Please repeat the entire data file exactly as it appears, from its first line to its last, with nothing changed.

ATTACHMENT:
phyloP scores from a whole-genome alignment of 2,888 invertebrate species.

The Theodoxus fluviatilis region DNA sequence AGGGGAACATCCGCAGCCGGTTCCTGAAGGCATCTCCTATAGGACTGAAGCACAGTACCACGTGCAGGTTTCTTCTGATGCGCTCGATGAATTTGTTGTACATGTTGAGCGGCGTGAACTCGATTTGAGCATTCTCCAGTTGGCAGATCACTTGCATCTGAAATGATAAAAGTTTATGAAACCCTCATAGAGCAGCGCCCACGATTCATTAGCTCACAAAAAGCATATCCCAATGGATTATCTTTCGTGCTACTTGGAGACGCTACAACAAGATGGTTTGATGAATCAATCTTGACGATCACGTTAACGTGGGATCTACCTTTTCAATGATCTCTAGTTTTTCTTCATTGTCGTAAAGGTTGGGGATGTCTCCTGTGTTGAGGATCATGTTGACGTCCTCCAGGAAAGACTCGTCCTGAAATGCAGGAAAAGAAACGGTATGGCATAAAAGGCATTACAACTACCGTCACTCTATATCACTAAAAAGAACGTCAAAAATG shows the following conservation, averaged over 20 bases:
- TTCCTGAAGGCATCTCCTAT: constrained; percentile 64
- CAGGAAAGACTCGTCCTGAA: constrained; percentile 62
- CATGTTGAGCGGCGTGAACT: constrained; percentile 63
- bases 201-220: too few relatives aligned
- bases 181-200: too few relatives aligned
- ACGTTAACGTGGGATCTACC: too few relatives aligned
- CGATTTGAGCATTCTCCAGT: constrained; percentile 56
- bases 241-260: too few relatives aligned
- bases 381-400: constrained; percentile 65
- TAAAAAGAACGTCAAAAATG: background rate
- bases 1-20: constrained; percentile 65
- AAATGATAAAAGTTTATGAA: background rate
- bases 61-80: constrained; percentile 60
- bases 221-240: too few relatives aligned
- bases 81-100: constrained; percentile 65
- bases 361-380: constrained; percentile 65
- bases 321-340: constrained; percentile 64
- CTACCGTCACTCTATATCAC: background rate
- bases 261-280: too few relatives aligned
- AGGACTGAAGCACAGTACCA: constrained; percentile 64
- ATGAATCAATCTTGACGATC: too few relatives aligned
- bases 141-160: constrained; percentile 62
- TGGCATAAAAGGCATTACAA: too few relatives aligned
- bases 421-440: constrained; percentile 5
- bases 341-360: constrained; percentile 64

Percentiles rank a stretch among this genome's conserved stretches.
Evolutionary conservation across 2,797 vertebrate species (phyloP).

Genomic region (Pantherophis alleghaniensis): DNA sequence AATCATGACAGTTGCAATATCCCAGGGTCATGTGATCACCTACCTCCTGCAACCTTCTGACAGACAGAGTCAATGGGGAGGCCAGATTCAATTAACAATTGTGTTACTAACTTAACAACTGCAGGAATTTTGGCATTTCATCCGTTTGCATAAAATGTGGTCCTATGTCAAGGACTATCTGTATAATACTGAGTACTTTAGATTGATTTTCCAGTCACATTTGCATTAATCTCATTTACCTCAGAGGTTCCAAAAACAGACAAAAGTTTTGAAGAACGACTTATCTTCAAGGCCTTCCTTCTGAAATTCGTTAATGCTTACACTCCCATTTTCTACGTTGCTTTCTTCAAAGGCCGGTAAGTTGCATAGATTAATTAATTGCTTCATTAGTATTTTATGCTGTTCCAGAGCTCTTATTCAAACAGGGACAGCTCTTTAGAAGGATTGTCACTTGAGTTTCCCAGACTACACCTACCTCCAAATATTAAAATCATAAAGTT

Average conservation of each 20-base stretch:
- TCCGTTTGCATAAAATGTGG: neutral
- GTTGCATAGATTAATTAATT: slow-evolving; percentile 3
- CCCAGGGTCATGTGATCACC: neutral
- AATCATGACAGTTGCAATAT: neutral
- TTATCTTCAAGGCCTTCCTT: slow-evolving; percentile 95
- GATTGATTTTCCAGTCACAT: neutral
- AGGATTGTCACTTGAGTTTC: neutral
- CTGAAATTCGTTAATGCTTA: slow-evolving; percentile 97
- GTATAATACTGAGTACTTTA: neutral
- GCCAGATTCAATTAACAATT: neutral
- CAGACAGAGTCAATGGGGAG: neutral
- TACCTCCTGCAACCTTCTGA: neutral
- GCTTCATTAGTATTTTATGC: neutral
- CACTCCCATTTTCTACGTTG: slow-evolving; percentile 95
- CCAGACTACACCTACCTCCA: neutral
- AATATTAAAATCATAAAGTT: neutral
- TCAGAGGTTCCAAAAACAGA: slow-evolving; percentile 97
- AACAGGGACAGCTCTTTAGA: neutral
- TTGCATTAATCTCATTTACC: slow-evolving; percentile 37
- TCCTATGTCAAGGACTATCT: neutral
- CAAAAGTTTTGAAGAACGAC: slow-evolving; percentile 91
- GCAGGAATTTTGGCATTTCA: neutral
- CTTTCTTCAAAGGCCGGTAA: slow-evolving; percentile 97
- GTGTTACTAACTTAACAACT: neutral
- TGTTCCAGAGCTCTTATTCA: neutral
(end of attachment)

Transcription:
phyloP scores from a whole-genome alignment of 2,888 invertebrate species.

The Theodoxus fluviatilis region DNA sequence AGGGGAACATCCGCAGCCGGTTCCTGAAGGCATCTCCTATAGGACTGAAGCACAGTACCACGTGCAGGTTTCTTCTGATGCGCTCGATGAATTTGTTGTACATGTTGAGCGGCGTGAACTCGATTTGAGCATTCTCCAGTTGGCAGATCACTTGCATCTGAAATGATAAAAGTTTATGAAACCCTCATAGAGCAGCGCCCACGATTCATTAGCTCACAAAAAGCATATCCCAATGGATTATCTTTCGTGCTACTTGGAGACGCTACAACAAGATGGTTTGATGAATCAATCTTGACGATCACGTTAACGTGGGATCTACCTTTTCAATGATCTCTAGTTTTTCTTCATTGTCGTAAAGGTTGGGGATGTCTCCTGTGTTGAGGATCATGTTGACGTCCTCCAGGAAAGACTCGTCCTGAAATGCAGGAAAAGAAACGGTATGGCATAAAAGGCATTACAACTACCGTCACTCTATATCACTAAAAAGAACGTCAAAAATG shows the following conservation, averaged over 20 bases:
- TTCCTGAAGGCATCTCCTAT: constrained; percentile 64
- CAGGAAAGACTCGTCCTGAA: constrained; percentile 62
- CATGTTGAGCGGCGTGAACT: constrained; percentile 63
- bases 201-220: too few relatives aligned
- bases 181-200: too few relatives aligned
- ACGTTAACGTGGGATCTACC: too few relatives aligned
- CGATTTGAGCATTCTCCAGT: constrained; percentile 56
- bases 241-260: too few relatives aligned
- bases 381-400: constrained; percentile 65
- TAAAAAGAACGTCAAAAATG: background rate
- bases 1-20: constrained; percentile 65
- AAATGATAAAAGTTTATGAA: background rate
- bases 61-80: constrained; percentile 60
- bases 221-240: too few relatives aligned
- bases 81-100: constrained; percentile 65
- bases 361-380: constrained; percentile 65
- bases 321-340: constrained; percentile 64
- CTACCGTCACTCTATATCAC: background rate
- bases 261-280: too few relatives aligned
- AGGACTGAAGCACAGTACCA: constrained; percentile 64
- ATGAATCAATCTTGACGATC: too few relatives aligned
- bases 141-160: constrained; percentile 62
- TGGCATAAAAGGCATTACAA: too few relatives aligned
- bases 421-440: constrained; percentile 5
- bases 341-360: constrained; percentile 64

Percentiles rank a stretch among this genome's conserved stretches.
Evolutionary conservation across 2,797 vertebrate species (phyloP).

Genomic region (Pantherophis alleghaniensis): DNA sequence AATCATGACAGTTGCAATATCCCAGGGTCATGTGATCACCTACCTCCTGCAACCTTCTGACAGACAGAGTCAATGGGGAGGCCAGATTCAATTAACAATTGTGTTACTAACTTAACAACTGCAGGAATTTTGGCATTTCATCCGTTTGCATAAAATGTGGTCCTATGTCAAGGACTATCTGTATAATACTGAGTACTTTAGATTGATTTTCCAGTCACATTTGCATTAATCTCATTTACCTCAGAGGTTCCAAAAACAGACAAAAGTTTTGAAGAACGACTTATCTTCAAGGCCTTCCTTCTGAAATTCGTTAATGCTTACACTCCCATTTTCTACGTTGCTTTCTTCAAAGGCCGGTAAGTTGCATAGATTAATTAATTGCTTCATTAGTATTTTATGCTGTTCCAGAGCTCTTATTCAAACAGGGACAGCTCTTTAGAAGGATTGTCACTTGAGTTTCCCAGACTACACCTACCTCCAAATATTAAAATCATAAAGTT

Average conservation of each 20-base stretch:
- TCCGTTTGCATAAAATGTGG: neutral
- GTTGCATAGATTAATTAATT: slow-evolving; percentile 3
- CCCAGGGTCATGTGATCACC: neutral
- AATCATGACAGTTGCAATAT: neutral
- TTATCTTCAAGGCCTTCCTT: slow-evolving; percentile 95
- GATTGATTTTCCAGTCACAT: neutral
- AGGATTGTCACTTGAGTTTC: neutral
- CTGAAATTCGTTAATGCTTA: slow-evolving; percentile 97
- GTATAATACTGAGTACTTTA: neutral
- GCCAGATTCAATTAACAATT: neutral
- CAGACAGAGTCAATGGGGAG: neutral
- TACCTCCTGCAACCTTCTGA: neutral
- GCTTCATTAGTATTTTATGC: neutral
- CACTCCCATTTTCTACGTTG: slow-evolving; percentile 95
- CCAGACTACACCTACCTCCA: neutral
- AATATTAAAATCATAAAGTT: neutral
- TCAGAGGTTCCAAAAACAGA: slow-evolving; percentile 97
- AACAGGGACAGCTCTTTAGA: neutral
- TTGCATTAATCTCATTTACC: slow-evolving; percentile 37
- TCCTATGTCAAGGACTATCT: neutral
- CAAAAGTTTTGAAGAACGAC: slow-evolving; percentile 91
- GCAGGAATTTTGGCATTTCA: neutral
- CTTTCTTCAAAGGCCGGTAA: slow-evolving; percentile 97
- GTGTTACTAACTTAACAACT: neutral
- TGTTCCAGAGCTCTTATTCA: neutral